Catching up with Paul Gamache, the second American to paddle the entire length the country’s longest watershed, after 3,900 miles down the the Missouri-Mississippi river system from Montana to the Gulf of Mexico. Gamache’s source-to-sea epic took 78 days to complete.
On the third day of a weeklong, early spring canoe trip in northern Ontario, my trip mates start calling me Shackleton. We’ve been icebound on sprawling Smoothwater Lake since the end of Day One, when we dragged, pushed and occasionally paddled across 10 miles of ice, slush and short-lived leads of open water. From this sweeping sand beach on Smoothwater’s east side, it’s disappointingly obvious that zeal outweighed logic in planning this early season trip across 75 miles of prime canoe country in search of the lake that carries my family name. Breakup is days away, and our expedition is fast becoming a failure.
On Monday afternoon, kayaker and filmmaker Rush Sturges was hanging out in Sea-Tac’s international terminal waiting to board a flight through to Munich, Germany. He’d already checked two kayaks—one creek boat, one play boat (“Not cheap,” he sighed)—and he was unclear exactly when he’d return.
Kayaker Jesse Coombs and photographer Lucas Gilman teamed up in March 2011 to run, and document, Cooombs’ drop of Oregon’s foreboding, 96-foot Aibiqua Falls. On Saturday, the duo appeared as guests on Good Morning America to discuss the, um, “daredevil drop.” It’s worth another look.
Discounting Alert (pop. 5) and Eureka (pop. 0), Ellesmere Island in the high Canadian Arctic has one settlement that might be called a community, and that’s Grise Fiord (pop. 141), according to 2006 census figures. Located on one of Ellesmere’s southerly tips, Grise Fiord is home to at least one nurse.
Peter, Dan and Paul Bragiel are brothers from the Chicagoland area whose combined canoeing experience, prior to this summer, amounted to three days total. They all live in California—Dan, 31, and Paul, 33, are Silicon Valley Internet entrepreneurs, and Peter, 29, is a Los Angeles-based filmmaker with a strong chi for adventure. This summer, and thanks in part to a grant from YouTube, the trio recruited Tony Corella, a 25-year-old filmmaker from L.A., in order to attempt to canoe the length of the Mississippi River…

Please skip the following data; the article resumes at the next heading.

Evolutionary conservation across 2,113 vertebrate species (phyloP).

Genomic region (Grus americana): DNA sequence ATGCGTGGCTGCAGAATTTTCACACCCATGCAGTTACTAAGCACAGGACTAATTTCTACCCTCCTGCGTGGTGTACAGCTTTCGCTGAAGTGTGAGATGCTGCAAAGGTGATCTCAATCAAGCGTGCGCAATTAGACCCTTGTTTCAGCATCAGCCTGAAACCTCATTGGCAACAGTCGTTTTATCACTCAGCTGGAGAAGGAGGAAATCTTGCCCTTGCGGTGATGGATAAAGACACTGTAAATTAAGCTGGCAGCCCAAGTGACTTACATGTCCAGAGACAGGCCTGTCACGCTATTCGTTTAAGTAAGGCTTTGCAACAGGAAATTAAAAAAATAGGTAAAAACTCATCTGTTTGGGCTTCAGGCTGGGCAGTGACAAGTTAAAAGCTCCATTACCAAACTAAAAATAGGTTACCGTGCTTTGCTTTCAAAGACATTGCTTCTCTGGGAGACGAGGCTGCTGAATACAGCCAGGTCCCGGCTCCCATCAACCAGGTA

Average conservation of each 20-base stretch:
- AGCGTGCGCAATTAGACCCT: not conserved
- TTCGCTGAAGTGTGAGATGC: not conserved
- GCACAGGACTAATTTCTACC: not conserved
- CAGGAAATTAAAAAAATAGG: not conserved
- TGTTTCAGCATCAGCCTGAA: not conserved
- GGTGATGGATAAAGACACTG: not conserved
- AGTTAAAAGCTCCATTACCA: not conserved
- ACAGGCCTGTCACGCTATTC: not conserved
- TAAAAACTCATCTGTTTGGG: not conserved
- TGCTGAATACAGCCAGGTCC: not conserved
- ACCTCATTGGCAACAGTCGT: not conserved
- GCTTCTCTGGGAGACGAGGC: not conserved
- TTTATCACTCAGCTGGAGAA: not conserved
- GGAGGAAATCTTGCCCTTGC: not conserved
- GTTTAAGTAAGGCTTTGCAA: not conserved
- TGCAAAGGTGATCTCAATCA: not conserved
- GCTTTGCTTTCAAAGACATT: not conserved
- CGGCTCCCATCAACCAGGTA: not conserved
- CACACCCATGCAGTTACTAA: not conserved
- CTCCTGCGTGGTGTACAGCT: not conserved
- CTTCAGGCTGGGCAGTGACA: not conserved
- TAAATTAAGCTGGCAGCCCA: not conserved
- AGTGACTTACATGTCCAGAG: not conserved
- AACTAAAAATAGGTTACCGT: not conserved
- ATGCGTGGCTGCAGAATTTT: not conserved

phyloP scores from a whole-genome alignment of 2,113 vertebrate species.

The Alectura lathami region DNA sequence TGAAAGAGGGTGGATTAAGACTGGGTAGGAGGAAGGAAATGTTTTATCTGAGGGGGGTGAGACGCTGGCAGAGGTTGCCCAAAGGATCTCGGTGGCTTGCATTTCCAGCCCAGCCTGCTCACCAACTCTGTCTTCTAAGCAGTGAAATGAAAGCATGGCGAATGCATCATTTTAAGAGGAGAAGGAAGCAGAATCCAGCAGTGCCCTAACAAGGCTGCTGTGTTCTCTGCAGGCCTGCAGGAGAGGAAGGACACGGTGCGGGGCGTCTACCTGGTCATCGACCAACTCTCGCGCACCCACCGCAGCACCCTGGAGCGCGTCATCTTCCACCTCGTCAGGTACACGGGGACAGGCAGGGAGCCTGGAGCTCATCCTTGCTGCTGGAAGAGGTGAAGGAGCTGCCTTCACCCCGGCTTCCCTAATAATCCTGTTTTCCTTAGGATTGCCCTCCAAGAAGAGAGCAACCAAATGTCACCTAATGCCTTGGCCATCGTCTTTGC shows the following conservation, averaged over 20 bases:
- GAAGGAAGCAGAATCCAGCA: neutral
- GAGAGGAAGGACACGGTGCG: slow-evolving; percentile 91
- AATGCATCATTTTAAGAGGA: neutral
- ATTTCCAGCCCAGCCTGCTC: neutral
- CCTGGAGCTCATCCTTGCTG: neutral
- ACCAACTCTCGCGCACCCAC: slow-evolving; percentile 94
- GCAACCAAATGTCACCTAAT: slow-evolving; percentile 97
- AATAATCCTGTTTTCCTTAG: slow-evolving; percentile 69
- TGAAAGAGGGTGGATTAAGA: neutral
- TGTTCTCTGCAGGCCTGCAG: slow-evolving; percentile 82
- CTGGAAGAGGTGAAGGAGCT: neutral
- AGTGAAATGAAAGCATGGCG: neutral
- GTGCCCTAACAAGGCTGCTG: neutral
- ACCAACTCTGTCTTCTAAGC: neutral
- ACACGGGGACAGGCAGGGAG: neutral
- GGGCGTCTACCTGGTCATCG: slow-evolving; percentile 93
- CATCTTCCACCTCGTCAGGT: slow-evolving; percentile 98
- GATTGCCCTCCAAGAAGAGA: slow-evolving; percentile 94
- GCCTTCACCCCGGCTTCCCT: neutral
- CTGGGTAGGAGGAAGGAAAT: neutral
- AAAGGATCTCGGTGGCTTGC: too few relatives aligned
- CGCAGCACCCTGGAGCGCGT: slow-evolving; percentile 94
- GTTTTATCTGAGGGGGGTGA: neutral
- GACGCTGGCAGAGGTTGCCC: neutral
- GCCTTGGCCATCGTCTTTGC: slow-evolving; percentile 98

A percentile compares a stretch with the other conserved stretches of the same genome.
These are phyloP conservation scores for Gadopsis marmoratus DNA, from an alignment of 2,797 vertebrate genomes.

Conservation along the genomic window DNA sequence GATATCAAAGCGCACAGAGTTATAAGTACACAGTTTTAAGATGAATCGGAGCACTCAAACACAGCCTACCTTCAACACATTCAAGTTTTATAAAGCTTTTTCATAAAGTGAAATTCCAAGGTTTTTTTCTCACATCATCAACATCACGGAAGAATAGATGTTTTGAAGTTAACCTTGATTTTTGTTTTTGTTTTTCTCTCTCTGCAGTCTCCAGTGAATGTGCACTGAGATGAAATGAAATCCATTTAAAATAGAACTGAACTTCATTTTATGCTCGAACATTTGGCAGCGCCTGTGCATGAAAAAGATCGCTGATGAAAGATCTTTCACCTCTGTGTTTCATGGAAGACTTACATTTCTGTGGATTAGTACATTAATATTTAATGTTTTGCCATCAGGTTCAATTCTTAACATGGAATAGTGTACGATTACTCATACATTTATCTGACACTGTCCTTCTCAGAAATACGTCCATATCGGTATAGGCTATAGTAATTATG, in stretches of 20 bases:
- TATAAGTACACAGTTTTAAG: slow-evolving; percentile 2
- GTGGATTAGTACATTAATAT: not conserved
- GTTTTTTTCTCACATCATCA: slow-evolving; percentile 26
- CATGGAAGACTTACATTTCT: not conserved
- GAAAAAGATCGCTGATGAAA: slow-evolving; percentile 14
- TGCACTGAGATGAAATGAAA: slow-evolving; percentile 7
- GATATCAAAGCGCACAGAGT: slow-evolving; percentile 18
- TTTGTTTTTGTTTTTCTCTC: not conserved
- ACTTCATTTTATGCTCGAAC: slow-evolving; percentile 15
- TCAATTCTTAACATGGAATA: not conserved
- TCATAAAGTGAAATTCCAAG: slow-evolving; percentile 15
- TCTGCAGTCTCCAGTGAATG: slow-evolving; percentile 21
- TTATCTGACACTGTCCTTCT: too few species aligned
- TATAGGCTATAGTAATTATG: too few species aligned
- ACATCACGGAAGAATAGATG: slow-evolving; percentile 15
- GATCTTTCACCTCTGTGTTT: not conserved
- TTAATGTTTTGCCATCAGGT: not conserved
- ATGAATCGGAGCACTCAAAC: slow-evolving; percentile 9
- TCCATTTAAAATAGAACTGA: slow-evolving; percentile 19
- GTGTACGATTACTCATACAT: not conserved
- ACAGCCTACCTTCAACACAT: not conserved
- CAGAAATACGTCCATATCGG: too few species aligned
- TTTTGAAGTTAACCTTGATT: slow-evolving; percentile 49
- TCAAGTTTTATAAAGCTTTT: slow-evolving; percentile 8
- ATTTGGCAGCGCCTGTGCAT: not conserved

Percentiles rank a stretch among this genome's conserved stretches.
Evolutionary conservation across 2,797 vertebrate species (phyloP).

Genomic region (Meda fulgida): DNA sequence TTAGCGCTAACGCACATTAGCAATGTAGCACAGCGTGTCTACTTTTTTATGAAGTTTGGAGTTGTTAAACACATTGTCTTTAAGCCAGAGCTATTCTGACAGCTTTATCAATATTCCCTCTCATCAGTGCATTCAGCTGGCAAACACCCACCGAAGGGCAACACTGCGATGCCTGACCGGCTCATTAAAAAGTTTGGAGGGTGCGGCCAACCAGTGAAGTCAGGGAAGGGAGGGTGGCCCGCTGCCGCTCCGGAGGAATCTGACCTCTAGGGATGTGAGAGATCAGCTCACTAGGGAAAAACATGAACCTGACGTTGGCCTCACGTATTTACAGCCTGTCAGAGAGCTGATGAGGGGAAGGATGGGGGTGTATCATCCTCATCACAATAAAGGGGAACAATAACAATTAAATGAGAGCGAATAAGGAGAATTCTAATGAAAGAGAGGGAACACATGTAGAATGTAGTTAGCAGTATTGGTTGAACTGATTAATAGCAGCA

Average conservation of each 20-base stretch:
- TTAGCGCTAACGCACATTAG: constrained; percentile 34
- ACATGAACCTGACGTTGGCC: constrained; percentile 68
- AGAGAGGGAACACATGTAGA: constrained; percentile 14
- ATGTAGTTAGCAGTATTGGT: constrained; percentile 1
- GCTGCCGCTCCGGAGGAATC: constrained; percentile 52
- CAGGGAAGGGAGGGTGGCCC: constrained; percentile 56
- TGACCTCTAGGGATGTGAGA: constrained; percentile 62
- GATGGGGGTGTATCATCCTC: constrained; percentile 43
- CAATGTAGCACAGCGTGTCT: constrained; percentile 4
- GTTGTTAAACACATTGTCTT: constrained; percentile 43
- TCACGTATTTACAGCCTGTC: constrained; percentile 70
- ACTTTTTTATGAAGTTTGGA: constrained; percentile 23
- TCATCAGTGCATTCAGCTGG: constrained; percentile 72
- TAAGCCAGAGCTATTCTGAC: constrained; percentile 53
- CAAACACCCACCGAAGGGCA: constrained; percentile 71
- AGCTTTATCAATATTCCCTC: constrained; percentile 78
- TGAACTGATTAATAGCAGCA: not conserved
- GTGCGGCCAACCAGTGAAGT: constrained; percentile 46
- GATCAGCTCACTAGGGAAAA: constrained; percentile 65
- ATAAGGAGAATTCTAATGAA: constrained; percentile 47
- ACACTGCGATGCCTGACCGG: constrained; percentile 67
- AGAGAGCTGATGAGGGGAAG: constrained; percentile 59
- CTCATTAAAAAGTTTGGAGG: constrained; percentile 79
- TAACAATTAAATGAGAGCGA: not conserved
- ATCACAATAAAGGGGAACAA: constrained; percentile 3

Finally, after two weeks of extended meetings and film showings in Brazil, the real objective of our trip to Brazil is directly infront of us. I know what you must be thinking and, no, Carnival is still five months out. For Chris Korbulic, Pedro Oliva and I, the real point of our annual reunion in Brazil has always been based on the next big river descent.
On a clear October day in the middle of the Ka’iwi Channel, the island of Oahu is a distant smudge on the horizon and 45-foot outrigger canoes, each carrying six strong men paddling full out, appear only as rocking torsos and slashing paddles glimpsed amid the swell rolling down from the north.
Some took more than 20 hours to finish. But at Sunday’s 90-mile Adirondack Canoe Classic, a decades-old, northern New York event that featured an international cast of paddlers and even some rowers, grade-schoolers and grandparents alike, it was a seven-paddler voyageur canoe team that toyed with course history. The Richard Reynolds Express-Forge Racing team rode sun-drenched (and still hurricane-flooded) rivers, swamps and lakes to a winning finish in the notorious “90-miler,” in 3 days, 11 hours and 32 minutes.
f the Internet is one huge smörgåsbord of people’s lives, plus Yahoo! celeb news and other super important stuff, then I suppose it’s OK to just post this little video here. Sure, I can’t tell you much about it, like where Yellow Creek is (my best guess is California). But it’s a tasty dish amid said smörgåsbord ala mundane…
The mood was electric and the music acoustic at the 2011 Paddlesports Industry Party in Salt Lake City on Aug. 5. Athletes, legends and industry employees flooded the venue for free food, beer, networking and the 26th annual Canoe & Kayak Industry Awards.
Yesterday the Worlds ended. I’m talking about the 2011 Canoe Slalom World Championships, of course, not the end of everything. (That’s in 2012.) Riding in cars or buses or airplanes back to their homelands today, slalom athletes and coaches are thinking about this year’s racing season, and planning the next.
Scottish sea kayaking outfitter and coach Gordon Brown’s first DVD filled one void in instructional paddling videos and created another.
France’s Denis Gargaud-Chanut and Fabien Lefevre, the silver medalists in Saturday’s C-2 event, made slalom history Sunday by medaling again in their two different singles classes. Lefevre claimed the Bronze Medal in Men’s Kayak, and—in the biggest surprise of these World Championships—Gargaud-Chanut is the 2011 World Champion in C-1 Men.
With wildfires affecting some 2,700-acres of northeastern Minnesota’s Boundary Waters Canoe Area Wilderness, paddlers are being forewarned of “rolling closures” in certain burn zones. Still, officials and locals are saying the Pagami Creek Fire—aflame since it was first detected, Aug. 18, after a lightning strike—has yet to seriously impact paddlers and paddling opportunities.
“Why is this French C-2 team paddling on the same side?” I asked in the caption to my photo in Bratislava #3. Now I know that my guess was wrong: They weren’t “just hacking around.” In the C-2 final Saturday, that same French team—who I discovered is the legendary Fabian Lefevre and his partner Denis Gargaud-Chanut—was the last boat down the course…
Last night, the three Bragiel brothers—Peter, Paul and Dan, and their paddling friend, Tony Corella—pitched camp on a sandbar of the lower Mississippi River, about 20 or 30 miles upstream of New Orleans. It marked their 58th straight night out; they’d set out in two canoes from the Mississippi’s headwaters, Lake Itasca, Minn., on July 14.